Sir Stuart Etherington, chief executive of the National Council for Voluntary Organisations, has described the appointment of Kenneth Dibble to the board of the Charity Commission as "poor governance".
The Department for Digital, Culture, Media and Sport announced yesterday that Dibble, the long-standing legal director at the commission, would relinquish his executive role in March and become its new legal board member.
In a statement today, Etherington said he was "surprised and disappointed" by the move and the commission would not look kindly on a similar appointment at one of the charities it regulated.
"This is poor governance," he said. "The Charity Commission is rightly concerned with improving governance standards and procedures in charities. It would frown upon such an appointment in one of the charities it regulates.
"This appointment does a disservice to the commission’s authority and credibility as a regulator in matters related to governance."
The appointment process for the position was managed entirely by the DCMS.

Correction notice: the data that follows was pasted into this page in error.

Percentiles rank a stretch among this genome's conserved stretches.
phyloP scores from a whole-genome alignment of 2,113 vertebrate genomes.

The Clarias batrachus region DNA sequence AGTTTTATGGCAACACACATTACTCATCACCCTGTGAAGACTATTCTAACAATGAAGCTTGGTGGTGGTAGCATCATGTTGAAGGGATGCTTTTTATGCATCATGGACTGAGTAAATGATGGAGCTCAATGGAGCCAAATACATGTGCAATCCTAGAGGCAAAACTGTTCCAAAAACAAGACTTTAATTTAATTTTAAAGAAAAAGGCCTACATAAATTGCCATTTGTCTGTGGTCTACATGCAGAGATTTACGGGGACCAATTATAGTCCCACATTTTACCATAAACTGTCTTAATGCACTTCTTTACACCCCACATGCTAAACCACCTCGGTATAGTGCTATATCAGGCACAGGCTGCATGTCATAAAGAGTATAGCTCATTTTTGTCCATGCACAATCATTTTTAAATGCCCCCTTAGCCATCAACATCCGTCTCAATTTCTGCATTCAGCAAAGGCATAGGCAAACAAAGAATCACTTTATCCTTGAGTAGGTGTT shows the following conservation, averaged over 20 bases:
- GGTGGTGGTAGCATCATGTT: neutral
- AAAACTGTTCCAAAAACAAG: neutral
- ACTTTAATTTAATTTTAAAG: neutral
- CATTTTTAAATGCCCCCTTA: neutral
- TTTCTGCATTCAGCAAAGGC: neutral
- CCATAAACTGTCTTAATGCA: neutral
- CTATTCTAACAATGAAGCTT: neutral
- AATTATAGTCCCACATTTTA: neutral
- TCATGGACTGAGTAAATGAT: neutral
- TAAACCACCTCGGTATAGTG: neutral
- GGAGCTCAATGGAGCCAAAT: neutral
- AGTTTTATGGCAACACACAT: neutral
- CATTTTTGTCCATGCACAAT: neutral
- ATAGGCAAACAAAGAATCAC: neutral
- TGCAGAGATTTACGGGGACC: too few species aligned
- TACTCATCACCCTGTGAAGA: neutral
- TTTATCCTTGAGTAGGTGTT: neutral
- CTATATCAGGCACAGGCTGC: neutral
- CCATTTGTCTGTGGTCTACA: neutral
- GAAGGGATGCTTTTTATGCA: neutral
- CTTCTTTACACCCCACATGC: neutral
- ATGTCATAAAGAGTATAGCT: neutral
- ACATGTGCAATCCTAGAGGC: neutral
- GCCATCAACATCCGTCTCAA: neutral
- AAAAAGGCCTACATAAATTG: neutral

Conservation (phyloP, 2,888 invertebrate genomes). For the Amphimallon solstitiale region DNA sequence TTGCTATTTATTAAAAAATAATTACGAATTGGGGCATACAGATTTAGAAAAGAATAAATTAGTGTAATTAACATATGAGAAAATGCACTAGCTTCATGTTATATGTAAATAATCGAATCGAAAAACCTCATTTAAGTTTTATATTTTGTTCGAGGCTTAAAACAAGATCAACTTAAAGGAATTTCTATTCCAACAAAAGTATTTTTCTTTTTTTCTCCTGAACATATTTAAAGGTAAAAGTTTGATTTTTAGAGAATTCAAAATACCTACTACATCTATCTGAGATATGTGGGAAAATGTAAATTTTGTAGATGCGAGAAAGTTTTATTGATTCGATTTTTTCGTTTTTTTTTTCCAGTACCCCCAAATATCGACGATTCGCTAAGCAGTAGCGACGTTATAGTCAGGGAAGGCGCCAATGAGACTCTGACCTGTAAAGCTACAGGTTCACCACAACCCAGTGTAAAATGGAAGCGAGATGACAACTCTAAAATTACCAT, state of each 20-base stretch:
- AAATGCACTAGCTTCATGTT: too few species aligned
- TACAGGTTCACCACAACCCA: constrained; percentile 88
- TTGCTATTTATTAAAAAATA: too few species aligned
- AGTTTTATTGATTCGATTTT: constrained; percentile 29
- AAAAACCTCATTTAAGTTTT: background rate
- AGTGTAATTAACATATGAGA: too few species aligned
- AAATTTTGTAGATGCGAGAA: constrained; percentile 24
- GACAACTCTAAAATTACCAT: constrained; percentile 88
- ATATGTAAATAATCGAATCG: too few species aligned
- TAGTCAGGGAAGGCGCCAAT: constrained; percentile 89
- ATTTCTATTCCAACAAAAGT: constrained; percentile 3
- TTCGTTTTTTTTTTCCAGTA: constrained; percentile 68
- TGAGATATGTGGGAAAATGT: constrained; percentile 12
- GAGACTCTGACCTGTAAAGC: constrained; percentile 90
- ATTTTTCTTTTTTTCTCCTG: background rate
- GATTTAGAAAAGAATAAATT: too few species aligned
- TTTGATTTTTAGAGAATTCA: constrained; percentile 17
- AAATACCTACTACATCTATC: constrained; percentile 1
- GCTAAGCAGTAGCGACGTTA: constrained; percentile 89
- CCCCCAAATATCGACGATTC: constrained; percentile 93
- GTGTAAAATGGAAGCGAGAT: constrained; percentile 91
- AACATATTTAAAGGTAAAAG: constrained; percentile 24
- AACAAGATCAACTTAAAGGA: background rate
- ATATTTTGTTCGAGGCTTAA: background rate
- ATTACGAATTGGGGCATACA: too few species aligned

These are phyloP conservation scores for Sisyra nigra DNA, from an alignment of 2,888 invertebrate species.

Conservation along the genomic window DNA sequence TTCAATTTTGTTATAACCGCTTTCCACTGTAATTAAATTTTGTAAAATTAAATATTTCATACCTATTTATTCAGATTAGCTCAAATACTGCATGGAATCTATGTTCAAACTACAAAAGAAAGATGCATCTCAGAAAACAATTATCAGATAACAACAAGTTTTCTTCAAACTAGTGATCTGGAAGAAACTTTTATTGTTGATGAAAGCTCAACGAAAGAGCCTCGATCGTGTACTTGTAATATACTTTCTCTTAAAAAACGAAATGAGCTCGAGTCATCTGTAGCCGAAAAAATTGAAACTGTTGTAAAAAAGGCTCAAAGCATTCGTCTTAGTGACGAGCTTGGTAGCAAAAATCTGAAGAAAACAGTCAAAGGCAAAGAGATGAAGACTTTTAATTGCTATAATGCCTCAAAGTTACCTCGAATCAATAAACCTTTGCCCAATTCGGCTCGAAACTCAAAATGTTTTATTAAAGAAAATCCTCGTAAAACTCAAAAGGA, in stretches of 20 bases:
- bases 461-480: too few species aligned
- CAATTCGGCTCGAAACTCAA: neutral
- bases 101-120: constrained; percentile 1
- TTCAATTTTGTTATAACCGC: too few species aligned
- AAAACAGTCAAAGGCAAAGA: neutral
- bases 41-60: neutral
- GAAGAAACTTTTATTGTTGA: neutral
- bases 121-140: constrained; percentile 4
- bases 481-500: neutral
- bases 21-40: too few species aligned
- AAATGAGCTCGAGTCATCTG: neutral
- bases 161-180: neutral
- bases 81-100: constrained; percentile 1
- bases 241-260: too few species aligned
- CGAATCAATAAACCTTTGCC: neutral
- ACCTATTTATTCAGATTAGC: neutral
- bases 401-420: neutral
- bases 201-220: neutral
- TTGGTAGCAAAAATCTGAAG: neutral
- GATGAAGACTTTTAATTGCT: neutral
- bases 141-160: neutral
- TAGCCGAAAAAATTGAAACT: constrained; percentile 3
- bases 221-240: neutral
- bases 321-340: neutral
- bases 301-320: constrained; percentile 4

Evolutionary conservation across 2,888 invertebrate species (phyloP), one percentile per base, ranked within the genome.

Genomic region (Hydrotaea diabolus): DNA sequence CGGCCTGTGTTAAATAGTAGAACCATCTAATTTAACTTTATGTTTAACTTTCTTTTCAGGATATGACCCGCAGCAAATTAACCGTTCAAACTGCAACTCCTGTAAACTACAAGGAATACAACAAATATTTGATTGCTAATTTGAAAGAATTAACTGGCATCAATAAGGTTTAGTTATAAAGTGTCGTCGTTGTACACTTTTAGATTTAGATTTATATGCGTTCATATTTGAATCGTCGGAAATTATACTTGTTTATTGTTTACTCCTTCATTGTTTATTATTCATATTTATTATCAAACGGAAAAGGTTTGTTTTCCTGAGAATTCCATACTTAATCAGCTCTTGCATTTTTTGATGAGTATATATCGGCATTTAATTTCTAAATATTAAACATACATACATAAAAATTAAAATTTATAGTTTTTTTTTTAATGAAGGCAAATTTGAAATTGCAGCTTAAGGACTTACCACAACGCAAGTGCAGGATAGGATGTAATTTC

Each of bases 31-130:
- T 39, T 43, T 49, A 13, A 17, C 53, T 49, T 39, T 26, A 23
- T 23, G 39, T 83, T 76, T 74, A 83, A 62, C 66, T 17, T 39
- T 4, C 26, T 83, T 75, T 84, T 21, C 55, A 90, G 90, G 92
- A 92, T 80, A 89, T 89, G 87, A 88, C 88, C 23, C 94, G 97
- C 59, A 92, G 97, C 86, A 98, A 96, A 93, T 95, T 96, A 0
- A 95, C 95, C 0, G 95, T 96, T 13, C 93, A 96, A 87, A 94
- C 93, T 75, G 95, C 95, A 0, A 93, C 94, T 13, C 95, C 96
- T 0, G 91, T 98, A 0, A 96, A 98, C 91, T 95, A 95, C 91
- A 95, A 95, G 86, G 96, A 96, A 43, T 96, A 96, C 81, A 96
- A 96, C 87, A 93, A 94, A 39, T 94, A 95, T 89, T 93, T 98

The commission has been criticised for its handling of a number of legal cases in recent years. These include the action it took against the Human Dignity Trust and its decision to call on the Joseph Rowntree Charitable Trust and the Roddick Foundation to never again fund the controversial advocacy organisation Cage.
A Charity Commission spokeswoman said: "Kenneth will relinquish his executive role in advance of joining the commission’s board.
"Going forward, the board as a whole, with the support of the commission’s corporate office and in line with the code for board members of public bodies, will carefully manage any potential conflict that might arise from Kenneth’s previous role on the executive.
"This might include Kenneth recusing himself from discussions on issues in which he was previously closely involved as director of legal services."
The DCMS was unable to provide a comment before publication of this article.